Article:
Archive for the ‘Social Emotional Learning’ Category

Digging Deeper: Are Delaware Students Safe and Engaged?

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Digging Deeper
“Digging Deeper” is a recurring feature at the Rodel blog where we take some data on Delaware public schools—and put it under the microscope. In the spirit of our Public Education at a Glance, we’ll present a straightforward look at the numbers, and search for some deeper meaning.

 

Academic achievement is but one aspect of student success. To develop the “whole child” we must also nurture a student’s social and emotional skills. Research shows that a positive school climate impacts both academic achievement and the development of social and emotional skills. As recent concerns about school safety intensify, a stronger focus on school climate could help ensure that students remain safe and engaged.

According to the National Survey of Children’s Health (NSCH) six out of 10 Delaware children meet the Promoting School Success Index. This index measures student engagement, participation in extracurricular activities, and feeling safe at school. The survey provides data on various aspects of a child’s life, from physical and mental wellness, to neighborhood, school, and social contexts.

Eight out of 10 of eighth graders reported feeling safe in school in 2016. Still, almost half of students in eighth grade feel that violence is a problem at their school, according to the Delaware School Survey. The same pattern can be seen in fifth and 11th grade.

Research shows a correlation between student engagement in school and student achievement. Student engagement, often defined as students actively participating in learning, focusing attention to the topic at hand and staying on task. When students remain engaged, they learn better and perform better.

A positive school climate—one where students feel safe and cared for—influences not only academic performance, but behavioral outcomes and emotional health, according to the National School Climate Center. In fact, supporting positive school climate can be a preventative method for violence, bullying, and distraction.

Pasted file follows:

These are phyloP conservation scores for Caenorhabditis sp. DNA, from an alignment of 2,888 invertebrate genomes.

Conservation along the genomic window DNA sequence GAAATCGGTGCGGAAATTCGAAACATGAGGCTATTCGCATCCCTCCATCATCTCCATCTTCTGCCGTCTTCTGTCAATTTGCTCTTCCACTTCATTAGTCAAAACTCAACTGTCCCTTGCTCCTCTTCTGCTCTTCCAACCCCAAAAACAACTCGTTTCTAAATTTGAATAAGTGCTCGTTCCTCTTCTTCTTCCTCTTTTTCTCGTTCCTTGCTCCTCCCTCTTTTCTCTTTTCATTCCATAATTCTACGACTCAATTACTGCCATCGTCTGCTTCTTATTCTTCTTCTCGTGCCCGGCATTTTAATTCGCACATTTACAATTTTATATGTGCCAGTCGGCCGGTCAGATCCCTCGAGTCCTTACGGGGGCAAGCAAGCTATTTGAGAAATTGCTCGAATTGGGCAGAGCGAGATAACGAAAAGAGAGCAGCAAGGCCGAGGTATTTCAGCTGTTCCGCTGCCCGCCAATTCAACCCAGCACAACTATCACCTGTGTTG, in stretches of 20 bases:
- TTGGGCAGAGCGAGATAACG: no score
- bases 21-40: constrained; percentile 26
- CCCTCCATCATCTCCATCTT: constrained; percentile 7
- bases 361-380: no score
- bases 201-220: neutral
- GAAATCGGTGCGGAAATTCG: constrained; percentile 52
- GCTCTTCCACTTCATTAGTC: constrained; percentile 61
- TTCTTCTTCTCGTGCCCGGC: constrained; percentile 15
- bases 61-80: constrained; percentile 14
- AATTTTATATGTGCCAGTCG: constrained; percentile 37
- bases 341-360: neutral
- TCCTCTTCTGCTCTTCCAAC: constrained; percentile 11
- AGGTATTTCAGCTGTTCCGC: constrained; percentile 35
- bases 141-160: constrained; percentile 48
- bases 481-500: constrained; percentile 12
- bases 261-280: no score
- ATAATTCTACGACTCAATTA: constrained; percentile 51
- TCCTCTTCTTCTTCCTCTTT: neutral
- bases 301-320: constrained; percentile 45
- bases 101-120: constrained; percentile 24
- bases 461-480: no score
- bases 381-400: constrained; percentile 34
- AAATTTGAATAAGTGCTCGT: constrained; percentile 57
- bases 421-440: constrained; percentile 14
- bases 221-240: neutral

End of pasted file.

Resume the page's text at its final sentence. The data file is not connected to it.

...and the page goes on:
Some solutions: Prioritizing Student Engagement and Safety

While the majority of Delaware students report feeling safe and engaged, it’s fair to ask: Is that enough? Student Success 2025 has a goal for all students to feel safe in school, and aims to raise the number of students that are consistently engaged in school to 95 percent. Thankfully we have some possible solutions to consider.

  • Using a personalized learning model, each student is met where they are academically while student agency and ownership is leveraged to increase engagement. To learn what personalized learning looks like in a Montessori classroom, read “Liberty within Limits: Personalized Learning in the Montessori Classroom” by Rodel Teacher Council member Cheryl Lynn Jones.
  • Delaware Pathways, a program designed to prepare public school students for the workforce, offers more real-life experiences and connections for students to remain on track for success. When students know that that success after high school is within reach, they are more likely to remain engaged in school.
  • Social and Emotional Learning, or the process through which students are taught positive relationship building, positive self-image, responsible decision-making, and other useful skills, is just one way that schools can create a supportive school environment and keeps students engaged. Check out this blog for more background on social and emotional learning—and to see what is already happening in Delaware.